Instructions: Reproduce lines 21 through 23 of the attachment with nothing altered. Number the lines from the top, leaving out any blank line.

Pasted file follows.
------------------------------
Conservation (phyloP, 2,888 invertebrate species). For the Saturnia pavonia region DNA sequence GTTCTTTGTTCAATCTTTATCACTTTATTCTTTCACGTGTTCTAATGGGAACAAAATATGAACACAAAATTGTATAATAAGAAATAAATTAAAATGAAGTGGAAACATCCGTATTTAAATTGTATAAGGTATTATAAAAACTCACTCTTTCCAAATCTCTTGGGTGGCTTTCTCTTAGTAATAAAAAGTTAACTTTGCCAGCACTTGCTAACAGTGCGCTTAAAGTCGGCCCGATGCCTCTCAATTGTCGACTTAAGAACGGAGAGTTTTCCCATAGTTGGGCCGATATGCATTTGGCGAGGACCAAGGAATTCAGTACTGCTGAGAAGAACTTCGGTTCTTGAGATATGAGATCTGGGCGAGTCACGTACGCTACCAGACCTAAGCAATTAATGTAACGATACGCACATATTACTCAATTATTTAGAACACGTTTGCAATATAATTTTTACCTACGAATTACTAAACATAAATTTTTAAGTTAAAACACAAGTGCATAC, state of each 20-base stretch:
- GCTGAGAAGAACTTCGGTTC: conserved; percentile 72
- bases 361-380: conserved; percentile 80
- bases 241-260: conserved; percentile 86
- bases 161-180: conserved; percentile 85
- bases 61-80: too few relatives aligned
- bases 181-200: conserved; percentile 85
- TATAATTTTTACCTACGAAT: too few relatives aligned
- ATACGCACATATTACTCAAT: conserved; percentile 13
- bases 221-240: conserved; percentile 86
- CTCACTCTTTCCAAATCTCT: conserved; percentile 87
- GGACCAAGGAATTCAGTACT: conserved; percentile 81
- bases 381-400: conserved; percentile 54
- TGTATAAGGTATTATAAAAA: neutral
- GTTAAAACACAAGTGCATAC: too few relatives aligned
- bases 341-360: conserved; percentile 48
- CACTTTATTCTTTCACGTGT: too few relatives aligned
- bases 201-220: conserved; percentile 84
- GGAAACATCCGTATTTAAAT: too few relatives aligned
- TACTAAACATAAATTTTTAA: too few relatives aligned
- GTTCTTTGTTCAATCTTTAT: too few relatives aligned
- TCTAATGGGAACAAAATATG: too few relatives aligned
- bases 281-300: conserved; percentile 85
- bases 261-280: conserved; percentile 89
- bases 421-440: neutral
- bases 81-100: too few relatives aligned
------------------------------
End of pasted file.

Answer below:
- GTTCTTTGTTCAATCTTTAT: too few relatives aligned
- TCTAATGGGAACAAAATATG: too few relatives aligned
- bases 281-300: conserved; percentile 85